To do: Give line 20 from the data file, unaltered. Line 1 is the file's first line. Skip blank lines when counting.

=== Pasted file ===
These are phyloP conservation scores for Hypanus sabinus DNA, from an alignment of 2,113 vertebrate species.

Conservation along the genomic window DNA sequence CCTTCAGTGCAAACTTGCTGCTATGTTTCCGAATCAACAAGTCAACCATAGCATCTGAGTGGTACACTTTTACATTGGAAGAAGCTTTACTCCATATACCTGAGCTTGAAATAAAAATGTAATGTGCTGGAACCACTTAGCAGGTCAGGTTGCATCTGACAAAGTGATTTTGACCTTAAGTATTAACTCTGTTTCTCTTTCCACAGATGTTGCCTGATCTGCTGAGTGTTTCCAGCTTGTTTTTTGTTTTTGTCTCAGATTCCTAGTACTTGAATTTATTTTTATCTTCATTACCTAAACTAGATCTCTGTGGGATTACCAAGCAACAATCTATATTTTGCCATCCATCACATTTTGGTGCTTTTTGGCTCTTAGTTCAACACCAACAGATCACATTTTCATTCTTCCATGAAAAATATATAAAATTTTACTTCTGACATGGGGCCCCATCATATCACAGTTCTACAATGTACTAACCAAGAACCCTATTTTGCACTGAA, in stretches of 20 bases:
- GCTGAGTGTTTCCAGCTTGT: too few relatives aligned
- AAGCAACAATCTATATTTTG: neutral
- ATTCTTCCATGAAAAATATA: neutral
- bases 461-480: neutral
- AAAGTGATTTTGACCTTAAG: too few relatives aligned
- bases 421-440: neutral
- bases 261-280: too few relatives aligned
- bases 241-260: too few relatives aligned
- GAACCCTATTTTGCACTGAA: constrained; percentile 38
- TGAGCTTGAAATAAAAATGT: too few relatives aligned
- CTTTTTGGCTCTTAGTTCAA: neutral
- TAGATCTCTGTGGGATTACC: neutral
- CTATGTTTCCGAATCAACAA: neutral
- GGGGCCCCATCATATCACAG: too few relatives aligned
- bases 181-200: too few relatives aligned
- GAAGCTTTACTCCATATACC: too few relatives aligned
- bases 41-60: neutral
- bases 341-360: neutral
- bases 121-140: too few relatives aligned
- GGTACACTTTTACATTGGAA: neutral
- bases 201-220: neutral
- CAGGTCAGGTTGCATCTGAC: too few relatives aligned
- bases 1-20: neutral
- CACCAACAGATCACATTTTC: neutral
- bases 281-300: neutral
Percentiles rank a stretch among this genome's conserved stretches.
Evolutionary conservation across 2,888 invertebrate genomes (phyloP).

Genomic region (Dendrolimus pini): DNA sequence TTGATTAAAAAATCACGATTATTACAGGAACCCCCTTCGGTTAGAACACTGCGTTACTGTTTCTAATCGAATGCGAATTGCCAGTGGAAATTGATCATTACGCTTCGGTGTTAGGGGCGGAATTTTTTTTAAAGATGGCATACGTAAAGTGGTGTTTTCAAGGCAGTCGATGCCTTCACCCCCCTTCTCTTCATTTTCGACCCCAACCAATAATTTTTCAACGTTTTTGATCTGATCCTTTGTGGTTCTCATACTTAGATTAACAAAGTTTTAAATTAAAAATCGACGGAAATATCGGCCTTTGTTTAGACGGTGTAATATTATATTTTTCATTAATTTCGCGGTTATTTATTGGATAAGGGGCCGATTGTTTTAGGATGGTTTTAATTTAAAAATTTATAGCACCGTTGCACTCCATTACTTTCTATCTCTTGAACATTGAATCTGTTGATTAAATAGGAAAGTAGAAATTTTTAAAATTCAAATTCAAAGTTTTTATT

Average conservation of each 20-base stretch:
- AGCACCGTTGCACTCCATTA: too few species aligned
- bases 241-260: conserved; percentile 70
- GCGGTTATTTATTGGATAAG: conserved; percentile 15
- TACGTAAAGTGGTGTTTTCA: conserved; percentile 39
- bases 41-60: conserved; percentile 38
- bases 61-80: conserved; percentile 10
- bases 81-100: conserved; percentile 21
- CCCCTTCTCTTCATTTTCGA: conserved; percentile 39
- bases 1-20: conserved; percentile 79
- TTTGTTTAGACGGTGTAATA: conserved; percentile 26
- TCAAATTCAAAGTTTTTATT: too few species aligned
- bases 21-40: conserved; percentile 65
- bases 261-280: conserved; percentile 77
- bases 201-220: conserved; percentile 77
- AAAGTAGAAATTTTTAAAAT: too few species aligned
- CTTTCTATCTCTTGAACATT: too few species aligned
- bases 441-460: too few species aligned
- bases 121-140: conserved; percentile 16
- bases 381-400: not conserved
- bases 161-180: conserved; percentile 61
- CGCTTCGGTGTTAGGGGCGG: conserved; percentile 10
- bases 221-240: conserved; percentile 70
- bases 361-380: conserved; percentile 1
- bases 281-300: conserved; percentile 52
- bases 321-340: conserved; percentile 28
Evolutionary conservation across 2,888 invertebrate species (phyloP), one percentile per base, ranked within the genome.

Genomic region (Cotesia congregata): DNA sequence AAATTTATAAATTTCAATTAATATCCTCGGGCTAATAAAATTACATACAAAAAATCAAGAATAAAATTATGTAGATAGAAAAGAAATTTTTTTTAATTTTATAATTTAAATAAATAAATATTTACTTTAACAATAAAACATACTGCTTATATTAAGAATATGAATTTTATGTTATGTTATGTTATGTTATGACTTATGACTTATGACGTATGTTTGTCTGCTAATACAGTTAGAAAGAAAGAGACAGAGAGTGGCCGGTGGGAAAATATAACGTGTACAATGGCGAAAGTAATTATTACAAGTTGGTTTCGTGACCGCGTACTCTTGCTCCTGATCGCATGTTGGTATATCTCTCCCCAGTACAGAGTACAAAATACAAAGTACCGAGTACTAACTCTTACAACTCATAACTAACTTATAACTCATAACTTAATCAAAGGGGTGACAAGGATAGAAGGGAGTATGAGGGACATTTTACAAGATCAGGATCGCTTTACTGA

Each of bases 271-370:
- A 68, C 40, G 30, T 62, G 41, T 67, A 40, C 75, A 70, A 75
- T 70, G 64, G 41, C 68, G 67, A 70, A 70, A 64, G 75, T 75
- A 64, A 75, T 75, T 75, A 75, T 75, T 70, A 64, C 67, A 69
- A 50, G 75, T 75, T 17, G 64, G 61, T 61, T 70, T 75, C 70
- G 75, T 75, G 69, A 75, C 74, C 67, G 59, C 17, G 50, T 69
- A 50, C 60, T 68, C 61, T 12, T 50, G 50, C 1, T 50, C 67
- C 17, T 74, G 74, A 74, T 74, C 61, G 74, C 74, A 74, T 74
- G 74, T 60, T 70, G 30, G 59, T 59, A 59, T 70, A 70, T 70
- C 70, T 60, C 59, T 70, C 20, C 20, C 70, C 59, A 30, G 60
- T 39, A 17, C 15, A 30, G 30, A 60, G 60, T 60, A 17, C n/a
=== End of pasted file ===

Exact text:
- bases 341-360: neutral